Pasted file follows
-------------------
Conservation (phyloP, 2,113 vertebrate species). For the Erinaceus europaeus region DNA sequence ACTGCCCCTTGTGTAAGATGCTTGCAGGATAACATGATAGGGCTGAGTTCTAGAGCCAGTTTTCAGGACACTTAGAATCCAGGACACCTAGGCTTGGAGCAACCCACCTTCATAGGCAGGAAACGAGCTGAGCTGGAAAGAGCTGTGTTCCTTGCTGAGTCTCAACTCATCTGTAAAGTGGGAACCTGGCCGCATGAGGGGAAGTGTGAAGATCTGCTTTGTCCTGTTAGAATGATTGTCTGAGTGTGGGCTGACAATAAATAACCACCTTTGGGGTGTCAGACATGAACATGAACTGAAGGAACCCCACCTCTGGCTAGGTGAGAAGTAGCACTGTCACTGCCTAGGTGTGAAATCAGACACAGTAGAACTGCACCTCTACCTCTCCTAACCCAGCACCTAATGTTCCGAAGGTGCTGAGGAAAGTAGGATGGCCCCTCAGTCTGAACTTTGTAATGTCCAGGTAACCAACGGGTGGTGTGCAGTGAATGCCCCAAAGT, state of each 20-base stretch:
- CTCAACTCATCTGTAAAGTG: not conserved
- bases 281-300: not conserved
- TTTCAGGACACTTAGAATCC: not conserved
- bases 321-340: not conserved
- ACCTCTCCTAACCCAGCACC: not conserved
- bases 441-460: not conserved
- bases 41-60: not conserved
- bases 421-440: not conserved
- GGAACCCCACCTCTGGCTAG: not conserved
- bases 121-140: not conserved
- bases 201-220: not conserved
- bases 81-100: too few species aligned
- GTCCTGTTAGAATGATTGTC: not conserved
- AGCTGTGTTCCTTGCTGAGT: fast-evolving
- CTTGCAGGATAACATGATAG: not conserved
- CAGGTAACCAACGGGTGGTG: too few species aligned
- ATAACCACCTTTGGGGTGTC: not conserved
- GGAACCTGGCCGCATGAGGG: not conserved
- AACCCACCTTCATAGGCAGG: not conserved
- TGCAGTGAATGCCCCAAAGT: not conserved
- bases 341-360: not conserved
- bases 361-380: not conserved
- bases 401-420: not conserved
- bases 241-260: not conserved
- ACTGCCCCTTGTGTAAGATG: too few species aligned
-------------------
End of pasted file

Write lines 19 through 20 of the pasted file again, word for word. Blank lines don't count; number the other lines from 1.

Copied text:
- GGAACCTGGCCGCATGAGGG: not conserved
- AACCCACCTTCATAGGCAGG: not conserved